Feel the Burn(out)

One of the things I hated about being in school (middle school, high school, college…) was not being able to go on all the auditions I wanted to go on. Until I got to college, I was rarely allowed to miss school for auditions, and I was never the class-skipping type, so usually if an audition fell during a college class time, I didn’t go. Especially at university, this made me feel trapped and frustrated and though I loved my school, that was one thing that made me want to leave as soon as possible.

Now that I’m out in the real world, I’ve been on a ridiculous amount of auditions. I’ve tried out for Fringe shows, films, some things in New York, a ton of local stuff (both professional and not), and, yes, one community theatre. My past self is rejoicing. So is my present self. I’ve been on twenty-two auditions in less than two months. I’m proud of that number. Basically, I’m living the audition dream.

But there’s a downside to all this auditioning that I never saw when I didn’t have this freedom, and that is that I am completely burned out. Yesterday, I had two auditions. One of them was at the community theatre, and though it didn’t go the way I wanted to, it wasn’t really my fault: there are three roles in the show that are exactly, perfectly my type and age range, and I read well, but the director had zero interest in me from the time I walked in the door. It happens and it sucks, but there’s nothing you can do. The other one, though, is a perfect example of the burn-out I’m talking about. I knew I had an audition yesterday. I knew what song I was singing and when I would leave the house that evening to get there early enough. So imagine my surprise when I stumbled home from work at ten thirty the night before and took a peek at my planner just to make sure I knew where I was going, only to see that I was thinking of a completely different audition. The one for the next day (for a great professional theatre that I’d love to work at) involved delivering two one-minute contemporary contrasting monologues and was at 10 a.m.

Crap. I have many, many monologues stored in my head that I can pull out at a moment’s notice, but not a single one of them is actually one minute. While no one stands there with a stopwatch at auditions, my best contemporary monologue- and the one that would have been perfect for this audition- is definitely pushing two minutes, possibly more, and it can’t be cut. Had I not been so rushed and overwhelmed with my crazy previous week, I would have been able to sanely cut two monologues, or maybe even memorized a new one. Instead, there I was at eleven p.m., looking through my personal monologue book and basically going, “That’ll have to do. I’ll just cut here and here and here. Does that make sense? It’ll have to.”

I hate that I had to do that. While it was an honest mistake, that knowledge doesn’t help or excuse that I was unprepared and panicked. When I was limited to only ten or so auditions a year, I approached every audition with meticulous planning and rehearsal. I had things ready days ahead of time so that all that was left to do was obsess over what I was going to wear. Then, when I went to these calls, I was nervous and excited and eager to perform. When I went to the audition for which I was unprepared, I was… tired. I got excited just before I went in, but in the room I was jumpy and forced and my performance was terrible, terrible, terrible. I was in my head the whole time telling myself how terrible I was and worse, I was mush-mouthed. Even I couldn’t understand a word I was saying. The director, who had been all smiles and friendliness when we were chatting, was quickly and visibly losing interest in me.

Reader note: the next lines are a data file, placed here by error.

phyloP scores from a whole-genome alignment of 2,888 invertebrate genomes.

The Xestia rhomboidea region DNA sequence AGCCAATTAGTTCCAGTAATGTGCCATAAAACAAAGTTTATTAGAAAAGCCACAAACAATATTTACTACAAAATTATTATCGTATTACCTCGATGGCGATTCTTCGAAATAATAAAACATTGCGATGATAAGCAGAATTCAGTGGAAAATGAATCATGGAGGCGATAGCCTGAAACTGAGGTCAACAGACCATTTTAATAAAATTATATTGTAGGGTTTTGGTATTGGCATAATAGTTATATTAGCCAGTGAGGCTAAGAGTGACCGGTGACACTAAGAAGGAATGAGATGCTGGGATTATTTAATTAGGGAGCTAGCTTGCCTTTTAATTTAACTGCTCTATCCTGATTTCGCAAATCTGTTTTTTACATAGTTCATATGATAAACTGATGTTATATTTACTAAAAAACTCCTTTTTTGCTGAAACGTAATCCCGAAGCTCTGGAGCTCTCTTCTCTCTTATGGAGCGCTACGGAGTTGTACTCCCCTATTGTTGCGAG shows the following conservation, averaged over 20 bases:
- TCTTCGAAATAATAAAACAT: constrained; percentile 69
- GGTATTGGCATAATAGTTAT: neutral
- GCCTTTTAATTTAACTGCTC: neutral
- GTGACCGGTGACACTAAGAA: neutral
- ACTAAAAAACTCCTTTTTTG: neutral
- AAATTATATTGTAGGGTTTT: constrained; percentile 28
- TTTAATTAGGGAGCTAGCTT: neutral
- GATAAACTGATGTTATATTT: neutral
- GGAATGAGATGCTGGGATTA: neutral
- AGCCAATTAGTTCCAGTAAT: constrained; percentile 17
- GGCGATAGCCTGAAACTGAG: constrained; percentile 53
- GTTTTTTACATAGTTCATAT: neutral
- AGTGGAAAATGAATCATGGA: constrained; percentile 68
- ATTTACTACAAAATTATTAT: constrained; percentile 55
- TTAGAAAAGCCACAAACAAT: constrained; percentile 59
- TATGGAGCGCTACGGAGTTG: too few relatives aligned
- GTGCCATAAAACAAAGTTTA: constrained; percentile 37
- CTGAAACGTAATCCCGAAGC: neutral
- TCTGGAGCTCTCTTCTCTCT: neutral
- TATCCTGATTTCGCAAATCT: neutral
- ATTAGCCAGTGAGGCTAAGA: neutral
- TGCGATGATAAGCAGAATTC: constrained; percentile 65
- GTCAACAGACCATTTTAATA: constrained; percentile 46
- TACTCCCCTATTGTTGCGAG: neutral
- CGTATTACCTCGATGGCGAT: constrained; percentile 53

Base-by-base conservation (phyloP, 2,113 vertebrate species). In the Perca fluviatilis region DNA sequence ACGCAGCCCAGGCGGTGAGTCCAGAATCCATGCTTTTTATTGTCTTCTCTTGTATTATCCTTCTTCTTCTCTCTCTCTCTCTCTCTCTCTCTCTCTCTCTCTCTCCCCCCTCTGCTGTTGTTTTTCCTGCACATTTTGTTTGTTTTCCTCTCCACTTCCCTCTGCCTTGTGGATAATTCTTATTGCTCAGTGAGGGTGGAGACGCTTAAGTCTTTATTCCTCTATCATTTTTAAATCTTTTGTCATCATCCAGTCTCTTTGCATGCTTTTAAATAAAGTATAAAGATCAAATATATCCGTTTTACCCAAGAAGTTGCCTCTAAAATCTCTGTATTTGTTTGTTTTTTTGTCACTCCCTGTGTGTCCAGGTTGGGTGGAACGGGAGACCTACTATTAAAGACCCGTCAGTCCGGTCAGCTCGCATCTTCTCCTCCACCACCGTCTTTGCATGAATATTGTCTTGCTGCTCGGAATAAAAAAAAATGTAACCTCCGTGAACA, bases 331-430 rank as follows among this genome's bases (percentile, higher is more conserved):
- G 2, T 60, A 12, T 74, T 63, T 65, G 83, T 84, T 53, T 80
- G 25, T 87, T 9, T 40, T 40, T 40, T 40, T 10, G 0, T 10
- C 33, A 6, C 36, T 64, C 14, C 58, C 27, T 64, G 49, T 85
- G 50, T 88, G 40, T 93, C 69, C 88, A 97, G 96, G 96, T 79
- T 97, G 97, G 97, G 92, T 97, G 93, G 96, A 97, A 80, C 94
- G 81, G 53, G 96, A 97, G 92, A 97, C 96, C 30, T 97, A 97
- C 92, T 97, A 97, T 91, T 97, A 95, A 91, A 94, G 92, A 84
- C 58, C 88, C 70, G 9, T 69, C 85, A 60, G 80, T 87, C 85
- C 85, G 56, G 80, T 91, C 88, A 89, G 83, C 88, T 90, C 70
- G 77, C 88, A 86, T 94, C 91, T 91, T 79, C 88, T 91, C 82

That audition was a huge wake-up call for me. A few days before, I worked a double shift and ran to two auditions in between. I was unprepared for those, too, but I got lucky and managed to do well. This one, though, could not be saved, and it got me thinking. It is definitely good to go on a lot of auditions. It is not good, however, to go on so many that you’re exhausted and uninspired at the later ones. When I would go on ten auditions a year, I would land a few shows and get called back for most of them. Now? I’ve only gotten one callback and haven’t booked anything. A 3:10 ratio is much better than 0:22. Sure, there were crappy auditions in there and others that I’m sure I just wasn’t “the one” for, but something’s not right, and I think the solution is that I need to cut back.

Doing so is going to be really hard for me. It is not a joke or an exaggeration that I am addicted to auditioning. I will audition for anything, and as I said, I enjoy it, so it’s not a chore for me. But it’s getting to be, and I don’t like that. I haven’t even been out of school for two months. I can’t start getting tired of auditions already. I want to go to an audition happy for the chance to perform, not dragging myself there and thinking about how exhausted and unprepared I am. While I don’t think I necessarily need to go back to my six-to-ten-a-year audition schedule, I do think that I need to give myself real preparation time, not just jump from theatre to theatre and praying that my old standards fit the audition bill. It’s not a smart or healthy way to get myself out there.

I don’t know if I’ll be able to cut back right away. Not going to an audition that I’m fit for is painful for me. I think this is probably like any other addiction, and I’ll have to pull myself away from it slowly. Of course, I’ll still go on more than the average person, because I’m an overachiever. But burning myself out and performing poorly at 98% of the auditions isn’t working, and I need to change that. Now.


1 Comment (+add yours?)

  1. lista de emails
    Aug 13, 2012 @ 19:21:41


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